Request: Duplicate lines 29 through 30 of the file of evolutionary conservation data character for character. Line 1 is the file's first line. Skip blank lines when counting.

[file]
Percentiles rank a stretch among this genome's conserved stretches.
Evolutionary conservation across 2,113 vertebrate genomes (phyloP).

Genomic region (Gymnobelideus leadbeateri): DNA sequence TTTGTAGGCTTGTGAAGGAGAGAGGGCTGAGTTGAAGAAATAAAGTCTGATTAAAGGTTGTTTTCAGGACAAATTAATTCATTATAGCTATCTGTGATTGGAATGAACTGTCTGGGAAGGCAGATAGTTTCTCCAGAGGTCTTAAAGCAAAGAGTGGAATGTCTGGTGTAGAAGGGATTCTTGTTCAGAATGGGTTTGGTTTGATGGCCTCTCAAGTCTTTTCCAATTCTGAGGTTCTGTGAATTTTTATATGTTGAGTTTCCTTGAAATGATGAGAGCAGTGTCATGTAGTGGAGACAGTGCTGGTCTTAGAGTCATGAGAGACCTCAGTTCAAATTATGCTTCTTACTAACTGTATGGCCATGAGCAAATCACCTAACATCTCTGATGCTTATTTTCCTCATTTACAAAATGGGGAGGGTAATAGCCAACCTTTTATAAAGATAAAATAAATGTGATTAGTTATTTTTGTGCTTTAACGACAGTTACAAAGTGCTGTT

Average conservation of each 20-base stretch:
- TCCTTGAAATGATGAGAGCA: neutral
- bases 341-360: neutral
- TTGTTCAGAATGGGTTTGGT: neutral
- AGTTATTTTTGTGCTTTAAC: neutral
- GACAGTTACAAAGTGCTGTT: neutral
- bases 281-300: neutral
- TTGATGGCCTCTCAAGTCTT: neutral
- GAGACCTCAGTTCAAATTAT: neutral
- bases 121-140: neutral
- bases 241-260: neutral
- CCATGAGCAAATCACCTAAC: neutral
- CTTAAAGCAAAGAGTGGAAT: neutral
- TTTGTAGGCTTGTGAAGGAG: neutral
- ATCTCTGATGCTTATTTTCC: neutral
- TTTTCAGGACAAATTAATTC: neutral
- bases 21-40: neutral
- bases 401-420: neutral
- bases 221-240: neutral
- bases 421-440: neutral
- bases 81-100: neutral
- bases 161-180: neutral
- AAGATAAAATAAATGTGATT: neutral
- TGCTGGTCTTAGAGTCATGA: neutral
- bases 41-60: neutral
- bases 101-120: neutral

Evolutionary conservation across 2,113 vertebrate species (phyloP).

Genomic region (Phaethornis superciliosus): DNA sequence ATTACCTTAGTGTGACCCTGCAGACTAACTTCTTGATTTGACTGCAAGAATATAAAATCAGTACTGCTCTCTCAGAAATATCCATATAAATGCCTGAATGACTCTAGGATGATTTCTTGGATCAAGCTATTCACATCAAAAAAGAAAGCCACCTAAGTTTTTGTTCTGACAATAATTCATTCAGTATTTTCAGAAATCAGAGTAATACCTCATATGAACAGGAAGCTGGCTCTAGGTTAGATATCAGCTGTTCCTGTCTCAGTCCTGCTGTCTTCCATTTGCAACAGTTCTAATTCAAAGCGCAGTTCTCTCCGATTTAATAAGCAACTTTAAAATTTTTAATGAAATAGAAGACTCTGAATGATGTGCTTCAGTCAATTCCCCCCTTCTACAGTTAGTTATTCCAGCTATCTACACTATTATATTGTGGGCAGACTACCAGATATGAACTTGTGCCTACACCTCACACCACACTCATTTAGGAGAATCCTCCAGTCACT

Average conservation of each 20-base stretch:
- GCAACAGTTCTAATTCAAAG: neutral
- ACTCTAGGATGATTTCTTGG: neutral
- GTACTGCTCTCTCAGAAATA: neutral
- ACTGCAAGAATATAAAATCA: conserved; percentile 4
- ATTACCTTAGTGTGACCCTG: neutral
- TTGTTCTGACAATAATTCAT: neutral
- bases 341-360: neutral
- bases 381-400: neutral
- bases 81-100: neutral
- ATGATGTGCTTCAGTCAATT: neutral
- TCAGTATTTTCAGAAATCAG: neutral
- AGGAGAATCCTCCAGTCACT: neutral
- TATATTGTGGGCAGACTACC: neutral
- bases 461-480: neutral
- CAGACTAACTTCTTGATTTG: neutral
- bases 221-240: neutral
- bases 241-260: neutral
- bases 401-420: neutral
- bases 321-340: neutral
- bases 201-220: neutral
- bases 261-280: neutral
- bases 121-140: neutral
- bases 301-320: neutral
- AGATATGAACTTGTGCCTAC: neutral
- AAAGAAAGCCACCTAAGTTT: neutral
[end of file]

- bases 101-120: neutral

Evolutionary conservation across 2,113 vertebrate species (phyloP).